We face choice between banana republic or properly run democracy
Published 28/03/2014 | 02:30
Sir Robert Peel said there was no appetite for the truth in Ireland. Decades, even centuries, have rolled by since he made that remark. Do the sad facts of the 19th Century remain the same in the 21st?
Our reaction to the latest flood of sensations – amounting, in total, in its details and its implications, to one of the worst scandals in our history – will tell a tale.
As in every such case, we have a choice. We can relapse into our banana republic mode of thought. Or we can regard it as a glorious opportunity to clean up our stumbling administration and society and turn ourselves into a decent, properly run democracy.
Unfortunately, the precedents are bleak. Let us glance at two of them.
Michael Noonan, as Fine Gael minister for justice in 1983, disclosed the illegal telephone tapping that had occurred under the previous Fianna Fail administration. He said he had thereby given Fianna Fail the chance to get rid of Charles J Haughey.
But Haughey escaped, and stayed on as party leader for many years. Fianna Fail spurned the opportunity to reform itself. Do you suppose it will ever grasp it? I don't.
In 2002 the Morris Tribunal was set up to inquire into Garda malpractice in Donegal. It sat until 2008, having produced several reports which told astounding stories of illegal activities, hounding of innocent persons and a collapse of morale among gardai who had lost all respect for their superior officers.
The chairman, Mr Justice Morris, summed it up by declaring that the Donegal division was "losing the character of a disciplined force".
He made several proposals for reform. While the tribunal was still sitting, the Garda Siochana Ombudsman Commission (GSOC) was established.
Obviously a major advance in accountability. Who would have thought that within a few years the GSOC would find itself innocently embroiled in a controversy that threatened its authority, perhaps its future?
That controversy was the key which opened the proverbial can of worms. Now we can see, perhaps more clearly than ever before, the contrast between proper procedures in administration (including transparency) and the traditional cronyism, secrecy and rejection of accountability.
We can also see the familiar pattern whereby some players perform with credit, some with little or none.
Few indeed are the heroes. They include the whistleblowers and Leo Varadkar. Varadkar has distinguished himself by refusing to keep quiet and telling the truth, quietly but emphatically.
Alan Shatter has come through the mill battered, and the effects could extend much farther than any personal damage.
He still has the capacity to go down in history as a great reforming minister.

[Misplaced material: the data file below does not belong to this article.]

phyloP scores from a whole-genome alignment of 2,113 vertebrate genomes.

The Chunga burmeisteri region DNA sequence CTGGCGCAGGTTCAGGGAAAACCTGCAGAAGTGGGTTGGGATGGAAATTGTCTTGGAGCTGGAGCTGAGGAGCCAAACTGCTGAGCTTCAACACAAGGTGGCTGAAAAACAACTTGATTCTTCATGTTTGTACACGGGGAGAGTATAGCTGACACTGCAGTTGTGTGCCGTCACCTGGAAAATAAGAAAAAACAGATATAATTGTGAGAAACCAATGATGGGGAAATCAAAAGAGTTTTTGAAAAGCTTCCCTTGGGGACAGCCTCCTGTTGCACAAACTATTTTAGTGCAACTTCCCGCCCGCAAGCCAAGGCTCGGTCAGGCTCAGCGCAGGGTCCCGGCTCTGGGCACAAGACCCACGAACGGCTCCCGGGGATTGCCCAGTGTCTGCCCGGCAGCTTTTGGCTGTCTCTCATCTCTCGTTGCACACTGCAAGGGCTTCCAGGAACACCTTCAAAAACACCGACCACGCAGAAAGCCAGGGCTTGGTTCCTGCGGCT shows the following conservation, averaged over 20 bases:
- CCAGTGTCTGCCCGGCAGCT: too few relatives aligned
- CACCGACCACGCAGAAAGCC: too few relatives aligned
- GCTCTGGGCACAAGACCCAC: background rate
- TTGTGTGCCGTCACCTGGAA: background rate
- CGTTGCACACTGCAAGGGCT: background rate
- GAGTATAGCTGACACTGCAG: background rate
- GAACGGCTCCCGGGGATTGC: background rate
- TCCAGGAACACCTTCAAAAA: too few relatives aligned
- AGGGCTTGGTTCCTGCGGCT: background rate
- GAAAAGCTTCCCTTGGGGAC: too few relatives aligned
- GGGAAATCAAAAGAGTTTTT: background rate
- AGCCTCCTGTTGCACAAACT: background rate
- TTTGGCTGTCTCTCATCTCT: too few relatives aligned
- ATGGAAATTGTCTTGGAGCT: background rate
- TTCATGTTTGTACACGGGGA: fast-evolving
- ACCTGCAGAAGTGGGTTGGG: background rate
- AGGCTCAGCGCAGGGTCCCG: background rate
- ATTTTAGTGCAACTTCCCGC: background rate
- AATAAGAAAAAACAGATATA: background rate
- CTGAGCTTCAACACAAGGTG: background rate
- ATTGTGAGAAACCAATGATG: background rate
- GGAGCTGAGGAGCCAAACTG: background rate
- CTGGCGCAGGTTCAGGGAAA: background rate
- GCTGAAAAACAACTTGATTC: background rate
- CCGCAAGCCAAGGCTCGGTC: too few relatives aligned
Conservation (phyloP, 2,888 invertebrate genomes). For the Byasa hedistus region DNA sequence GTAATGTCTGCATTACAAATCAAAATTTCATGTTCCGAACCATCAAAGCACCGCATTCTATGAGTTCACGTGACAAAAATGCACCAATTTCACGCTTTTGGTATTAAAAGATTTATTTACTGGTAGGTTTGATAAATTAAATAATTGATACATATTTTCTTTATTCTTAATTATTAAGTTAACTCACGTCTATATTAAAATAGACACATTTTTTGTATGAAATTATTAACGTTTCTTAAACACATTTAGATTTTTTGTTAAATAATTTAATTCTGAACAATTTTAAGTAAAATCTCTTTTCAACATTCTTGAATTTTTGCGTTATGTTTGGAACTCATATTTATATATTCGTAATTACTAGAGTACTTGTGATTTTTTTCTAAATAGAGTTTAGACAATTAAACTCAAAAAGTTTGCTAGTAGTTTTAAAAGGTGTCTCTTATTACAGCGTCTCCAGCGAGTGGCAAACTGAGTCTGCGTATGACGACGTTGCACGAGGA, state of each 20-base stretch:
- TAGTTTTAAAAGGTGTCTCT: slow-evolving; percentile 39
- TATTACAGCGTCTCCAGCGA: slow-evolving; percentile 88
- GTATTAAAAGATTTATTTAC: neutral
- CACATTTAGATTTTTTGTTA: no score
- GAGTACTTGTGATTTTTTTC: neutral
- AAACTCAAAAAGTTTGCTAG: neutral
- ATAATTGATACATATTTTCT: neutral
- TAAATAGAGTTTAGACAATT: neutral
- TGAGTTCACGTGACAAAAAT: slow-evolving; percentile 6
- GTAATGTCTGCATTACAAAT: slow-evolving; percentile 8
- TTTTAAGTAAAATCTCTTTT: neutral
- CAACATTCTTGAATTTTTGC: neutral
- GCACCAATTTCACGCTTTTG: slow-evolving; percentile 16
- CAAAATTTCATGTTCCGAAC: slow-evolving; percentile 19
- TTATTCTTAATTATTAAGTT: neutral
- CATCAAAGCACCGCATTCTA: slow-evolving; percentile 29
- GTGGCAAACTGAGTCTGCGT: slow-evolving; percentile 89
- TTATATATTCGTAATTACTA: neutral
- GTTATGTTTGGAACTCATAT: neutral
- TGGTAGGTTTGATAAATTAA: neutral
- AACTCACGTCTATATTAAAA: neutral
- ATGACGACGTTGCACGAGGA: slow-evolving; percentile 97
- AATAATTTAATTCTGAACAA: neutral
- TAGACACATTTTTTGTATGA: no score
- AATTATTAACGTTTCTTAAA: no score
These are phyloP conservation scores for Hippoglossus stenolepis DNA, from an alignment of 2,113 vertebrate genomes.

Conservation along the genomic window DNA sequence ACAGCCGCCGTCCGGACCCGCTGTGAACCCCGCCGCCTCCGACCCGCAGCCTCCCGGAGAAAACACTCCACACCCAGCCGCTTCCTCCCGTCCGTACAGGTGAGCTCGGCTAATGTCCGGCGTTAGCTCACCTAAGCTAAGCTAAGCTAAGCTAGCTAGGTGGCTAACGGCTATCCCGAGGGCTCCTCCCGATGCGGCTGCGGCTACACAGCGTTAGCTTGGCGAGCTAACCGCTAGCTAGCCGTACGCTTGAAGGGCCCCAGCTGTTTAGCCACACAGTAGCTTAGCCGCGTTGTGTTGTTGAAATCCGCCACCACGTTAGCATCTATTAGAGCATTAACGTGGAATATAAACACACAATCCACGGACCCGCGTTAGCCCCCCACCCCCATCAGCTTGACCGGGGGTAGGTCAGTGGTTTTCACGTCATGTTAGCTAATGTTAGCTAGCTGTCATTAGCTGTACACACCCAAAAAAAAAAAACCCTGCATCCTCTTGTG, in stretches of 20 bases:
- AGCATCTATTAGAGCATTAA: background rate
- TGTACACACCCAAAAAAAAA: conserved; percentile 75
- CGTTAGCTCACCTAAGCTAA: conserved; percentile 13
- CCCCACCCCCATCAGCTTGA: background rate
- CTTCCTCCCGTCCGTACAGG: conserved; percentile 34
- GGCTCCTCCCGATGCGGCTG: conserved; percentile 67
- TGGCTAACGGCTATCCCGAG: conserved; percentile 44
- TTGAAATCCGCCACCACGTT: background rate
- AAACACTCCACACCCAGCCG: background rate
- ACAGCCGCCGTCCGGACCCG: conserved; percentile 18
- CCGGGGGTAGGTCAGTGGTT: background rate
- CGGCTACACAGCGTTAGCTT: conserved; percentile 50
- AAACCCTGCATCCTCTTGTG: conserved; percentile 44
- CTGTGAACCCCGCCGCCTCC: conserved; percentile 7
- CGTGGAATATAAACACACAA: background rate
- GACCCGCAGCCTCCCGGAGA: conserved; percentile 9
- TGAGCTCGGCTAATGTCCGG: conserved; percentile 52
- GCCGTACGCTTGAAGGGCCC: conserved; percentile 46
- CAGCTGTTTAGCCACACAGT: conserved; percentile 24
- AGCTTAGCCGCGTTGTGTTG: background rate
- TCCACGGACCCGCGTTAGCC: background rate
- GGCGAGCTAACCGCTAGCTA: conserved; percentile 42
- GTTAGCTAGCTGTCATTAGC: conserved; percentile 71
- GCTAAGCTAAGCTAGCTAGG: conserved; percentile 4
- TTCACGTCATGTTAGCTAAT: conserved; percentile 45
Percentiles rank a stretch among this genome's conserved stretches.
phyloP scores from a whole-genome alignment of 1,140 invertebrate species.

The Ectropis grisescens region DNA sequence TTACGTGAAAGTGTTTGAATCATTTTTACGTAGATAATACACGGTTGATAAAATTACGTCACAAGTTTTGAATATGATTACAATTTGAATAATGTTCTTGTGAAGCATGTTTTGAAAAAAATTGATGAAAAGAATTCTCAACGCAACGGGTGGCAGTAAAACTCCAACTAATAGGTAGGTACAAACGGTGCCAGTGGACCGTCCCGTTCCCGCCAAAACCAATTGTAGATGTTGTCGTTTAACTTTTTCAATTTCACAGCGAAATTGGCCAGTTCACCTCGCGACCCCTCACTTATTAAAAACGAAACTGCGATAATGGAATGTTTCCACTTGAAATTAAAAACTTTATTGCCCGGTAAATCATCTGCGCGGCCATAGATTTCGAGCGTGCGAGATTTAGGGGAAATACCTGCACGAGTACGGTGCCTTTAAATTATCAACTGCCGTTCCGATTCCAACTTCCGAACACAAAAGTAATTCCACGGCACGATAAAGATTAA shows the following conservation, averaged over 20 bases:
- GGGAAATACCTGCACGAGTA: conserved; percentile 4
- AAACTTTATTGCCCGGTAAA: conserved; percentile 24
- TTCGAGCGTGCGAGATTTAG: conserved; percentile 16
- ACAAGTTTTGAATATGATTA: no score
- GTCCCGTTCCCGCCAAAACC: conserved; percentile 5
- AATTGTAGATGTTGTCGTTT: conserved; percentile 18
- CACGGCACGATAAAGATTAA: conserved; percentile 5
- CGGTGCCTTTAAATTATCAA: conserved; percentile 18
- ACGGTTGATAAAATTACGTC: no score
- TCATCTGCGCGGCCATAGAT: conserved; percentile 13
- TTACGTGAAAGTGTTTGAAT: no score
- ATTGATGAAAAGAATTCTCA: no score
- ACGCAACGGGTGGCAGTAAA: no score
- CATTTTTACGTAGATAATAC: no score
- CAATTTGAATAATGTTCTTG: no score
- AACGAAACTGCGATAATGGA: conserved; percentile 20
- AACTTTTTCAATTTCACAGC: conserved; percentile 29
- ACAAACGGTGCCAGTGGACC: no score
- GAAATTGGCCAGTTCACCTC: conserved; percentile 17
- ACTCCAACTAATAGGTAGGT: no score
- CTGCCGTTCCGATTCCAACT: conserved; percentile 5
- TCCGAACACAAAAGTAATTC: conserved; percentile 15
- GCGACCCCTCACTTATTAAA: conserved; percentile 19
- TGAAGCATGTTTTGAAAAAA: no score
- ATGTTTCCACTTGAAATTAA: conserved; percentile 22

But to succeed, he needs strong support and confidence, in the first instance from his own party. Even within the Cabinet, some dislike his reforms.
Can he push them through in his present weakened position?
And what of his friend, the Taoiseach, who is said to admire his intellect and eloquence so much?
Enda Kenny is decent and hard-working. But he seems to think that the "democratic revolution" was accomplished at one stroke in 2011. It was not. Revolutions will fade if not built upon.
He must know, because we all know, what has to happen next.
We must have an inquiry, or series of inquiries. The process must be rigorous. It must also be rapid. We cannot afford any more Mahon or Moriarty tribunals. They gave us vast quantities of information, but no results. This time, we must establish the truth quickly.
More important, the government must act on it quickly – and with determination.
It must acknowledge, especially to itself, that we are not looking at little blips or forgivable mistakes. We are looking at the future, and the nature, of the independent Irish State.
But even if Enda Kenny and his helpers have the intelligence and the imagination to attempt what the country needs, how can they prevail against the present background?
IT would be tedious to list all the misguided policies and all the political and economic uncertainties. Enough to point out that the coalition's term has only two years to run and that within a year at most all the government's energies – such as they are – will be directed to the general election.
Useless to look to Labour, or the opposition parties, for any sort of salvation. Perhaps we should look outside the political system altogether: to the educationalists, environmentalists, the media, industry, research, volunteering, the unions – in short, to civil society, packed with people who seek better things.
After all, Irish people have succeeded in every branch of endeavour known to humankind. Except when it comes to governing ourselves.
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